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Saudi Defense Minister & Jordan King Strongly Condemn Iran Meddling

03 August 2015

By Nejm Fateh

Popular resistance forces in Yemen gained a major victory on Monday, August 3rd as they seized the strategic Anad military airbase in Lahij Province, Al Jazeera TV reported.

"The Anad military airbase is under the full control of popular military forces," said the commander of these units in Lahij Province. "Popular resistance forces have also seized the base of the 5th army brigade in this province. Therefore, this province has been cleansed of Houthi militants to a large extent," he added in his interview with Al Jazeera TV.

Over 50 Houthi militants and elements of Ali Abdullah Salah were killed or injured in these clashes.

Yemen: 3 provinces taken over by popular resistance fighters

The official spokesman of the Yemen popular resistance forces declared these units have completely taken over all of Lahij Province. This is the third province that has been pulled out of Houthis' control after Aden, he said on Wednesday, August 5th.

Moreover, Saudi-led coalition airstrikes against various Houthi-controlled areas in Taizz continued. Five more troops of Ali Abdallah Salah and Houthi militants west of Taizz were killed in an ambush placed by resistance forces. A Houthi commander known as "Abu Mohamed" was amongst those killed.

Al Jaeera's reporter in the al-Anad airbase said popular resistance forces backed by coalition airstrikes National Army units have been able to completely clear this base of all Houthis, also taking over the a major road in this area.

Following the capture of the strategic Anad air base, Yemen President Abed Rabbo Mansour Hadi said the victories gained by the popular resistance is not summarized in just the capture of Anab, Al Arabiya reported on August 4th. He went on to emphasize these victories will continue until all of Yemen is fully liberated. Hadi said recent victories have been gained with the support provided by the friends, brothers and the men of the popular resistance and National Army in Yemen.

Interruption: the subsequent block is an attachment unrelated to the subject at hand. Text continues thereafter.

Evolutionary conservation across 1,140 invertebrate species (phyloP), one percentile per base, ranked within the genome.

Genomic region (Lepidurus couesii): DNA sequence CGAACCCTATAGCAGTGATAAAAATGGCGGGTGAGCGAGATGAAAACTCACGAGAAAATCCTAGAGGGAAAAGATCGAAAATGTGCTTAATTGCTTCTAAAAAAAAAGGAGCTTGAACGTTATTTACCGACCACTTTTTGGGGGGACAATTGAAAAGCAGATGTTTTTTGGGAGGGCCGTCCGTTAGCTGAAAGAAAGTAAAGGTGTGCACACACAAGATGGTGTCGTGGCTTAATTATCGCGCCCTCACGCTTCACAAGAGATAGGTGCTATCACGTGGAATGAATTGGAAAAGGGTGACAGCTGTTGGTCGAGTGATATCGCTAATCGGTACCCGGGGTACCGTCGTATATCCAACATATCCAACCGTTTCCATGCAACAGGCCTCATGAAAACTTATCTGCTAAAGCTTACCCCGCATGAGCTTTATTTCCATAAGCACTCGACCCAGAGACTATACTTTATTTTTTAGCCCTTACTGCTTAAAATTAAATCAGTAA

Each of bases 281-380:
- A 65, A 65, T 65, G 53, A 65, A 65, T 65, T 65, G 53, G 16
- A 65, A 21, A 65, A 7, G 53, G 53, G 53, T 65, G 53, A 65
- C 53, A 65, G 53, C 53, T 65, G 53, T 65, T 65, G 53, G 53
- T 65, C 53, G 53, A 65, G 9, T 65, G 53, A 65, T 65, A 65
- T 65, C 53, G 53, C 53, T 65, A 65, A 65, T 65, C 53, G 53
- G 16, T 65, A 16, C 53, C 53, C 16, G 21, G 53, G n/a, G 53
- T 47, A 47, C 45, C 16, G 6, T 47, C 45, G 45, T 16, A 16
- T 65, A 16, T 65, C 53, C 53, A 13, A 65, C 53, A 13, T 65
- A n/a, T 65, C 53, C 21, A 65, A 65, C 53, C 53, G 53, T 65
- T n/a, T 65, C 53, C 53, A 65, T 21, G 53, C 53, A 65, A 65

Pro-government forces backed by a Saudi-led coalition retake Yemen's biggest airbase in new blow for rebels

Pro-government forces backed by a Saudi-led coalition retook Yemen's biggest airbase from Iran-backed rebels on Tuesday in a significant new gain after their recapture of second city Aden last month.

Their seizure of the Al-Anad base in a 24-hour assault using

heavy armour supplied by the coalition came after hundreds of Gulf Arab troops landed in Aden to bolster the loyalist fightback.Hailing victory in the battle for Al-Anad, the defence ministry vowed there would be no let-up in the war against the Shiite Huthi rebels and their allies until the authority of exiled President Abedrabbo Mansour Hadi was restored over the whole country.

The Al-Anad base, 60 kilometres (40 miles) north of Aden, is strategically located on the main road north towards both the battleground third city of Taez and the rebel-held capital Sanaa.